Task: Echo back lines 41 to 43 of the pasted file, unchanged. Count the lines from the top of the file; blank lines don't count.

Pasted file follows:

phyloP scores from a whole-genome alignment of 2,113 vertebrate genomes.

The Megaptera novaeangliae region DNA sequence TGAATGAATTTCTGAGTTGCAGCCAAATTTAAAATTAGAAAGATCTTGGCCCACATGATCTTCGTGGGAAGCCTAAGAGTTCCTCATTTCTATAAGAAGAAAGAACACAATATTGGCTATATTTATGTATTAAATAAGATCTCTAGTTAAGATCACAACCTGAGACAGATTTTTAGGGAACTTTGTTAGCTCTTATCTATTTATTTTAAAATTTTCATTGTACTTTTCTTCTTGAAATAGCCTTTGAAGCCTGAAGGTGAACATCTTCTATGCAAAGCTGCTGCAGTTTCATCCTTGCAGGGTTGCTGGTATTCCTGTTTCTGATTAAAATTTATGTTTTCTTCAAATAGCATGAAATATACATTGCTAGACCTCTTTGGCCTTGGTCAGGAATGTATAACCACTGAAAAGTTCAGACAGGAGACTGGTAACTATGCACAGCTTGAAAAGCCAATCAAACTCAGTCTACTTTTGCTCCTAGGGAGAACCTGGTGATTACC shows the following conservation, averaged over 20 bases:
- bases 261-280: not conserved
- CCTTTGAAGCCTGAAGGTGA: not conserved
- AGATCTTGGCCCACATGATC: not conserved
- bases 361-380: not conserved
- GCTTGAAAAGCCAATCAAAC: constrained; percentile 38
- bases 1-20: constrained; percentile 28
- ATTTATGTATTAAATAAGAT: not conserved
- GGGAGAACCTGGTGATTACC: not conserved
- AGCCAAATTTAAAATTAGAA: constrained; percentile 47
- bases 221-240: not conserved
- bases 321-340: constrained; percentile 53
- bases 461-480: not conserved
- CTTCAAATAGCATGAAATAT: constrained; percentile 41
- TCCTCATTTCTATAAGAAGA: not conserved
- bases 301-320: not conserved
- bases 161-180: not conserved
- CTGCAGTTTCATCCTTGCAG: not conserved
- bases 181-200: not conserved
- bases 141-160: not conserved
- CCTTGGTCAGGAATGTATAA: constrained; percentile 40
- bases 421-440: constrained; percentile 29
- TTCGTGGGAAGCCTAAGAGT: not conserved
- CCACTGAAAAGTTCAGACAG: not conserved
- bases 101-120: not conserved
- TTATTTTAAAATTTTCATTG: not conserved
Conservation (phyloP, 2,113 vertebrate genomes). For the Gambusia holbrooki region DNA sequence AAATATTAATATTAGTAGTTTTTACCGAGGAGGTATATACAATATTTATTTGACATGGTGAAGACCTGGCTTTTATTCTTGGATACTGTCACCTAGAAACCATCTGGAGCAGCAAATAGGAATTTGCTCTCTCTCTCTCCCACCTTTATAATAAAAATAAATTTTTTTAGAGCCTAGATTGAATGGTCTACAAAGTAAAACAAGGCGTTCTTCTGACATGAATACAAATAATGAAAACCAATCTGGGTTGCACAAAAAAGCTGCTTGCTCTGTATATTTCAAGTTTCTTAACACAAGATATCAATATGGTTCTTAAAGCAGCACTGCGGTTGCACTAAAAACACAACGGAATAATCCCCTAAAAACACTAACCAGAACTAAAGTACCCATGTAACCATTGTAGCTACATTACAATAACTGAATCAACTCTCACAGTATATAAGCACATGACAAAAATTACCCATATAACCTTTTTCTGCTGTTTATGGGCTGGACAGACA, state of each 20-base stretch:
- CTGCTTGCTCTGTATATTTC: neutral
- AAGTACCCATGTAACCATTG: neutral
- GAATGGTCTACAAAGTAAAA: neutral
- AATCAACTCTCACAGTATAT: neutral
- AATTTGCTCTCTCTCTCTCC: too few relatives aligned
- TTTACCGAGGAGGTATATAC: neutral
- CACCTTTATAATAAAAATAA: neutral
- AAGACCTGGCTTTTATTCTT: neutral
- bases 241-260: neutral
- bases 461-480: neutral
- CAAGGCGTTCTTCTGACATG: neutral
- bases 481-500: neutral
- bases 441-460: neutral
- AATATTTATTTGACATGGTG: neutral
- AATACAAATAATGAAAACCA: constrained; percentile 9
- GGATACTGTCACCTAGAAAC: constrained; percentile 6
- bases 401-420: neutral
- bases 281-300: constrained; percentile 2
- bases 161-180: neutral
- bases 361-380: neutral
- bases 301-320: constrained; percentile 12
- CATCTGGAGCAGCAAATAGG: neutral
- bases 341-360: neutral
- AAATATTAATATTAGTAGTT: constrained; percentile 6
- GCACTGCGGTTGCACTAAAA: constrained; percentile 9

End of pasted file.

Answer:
- bases 441-460: neutral
- AATATTTATTTGACATGGTG: neutral
- AATACAAATAATGAAAACCA: constrained; percentile 9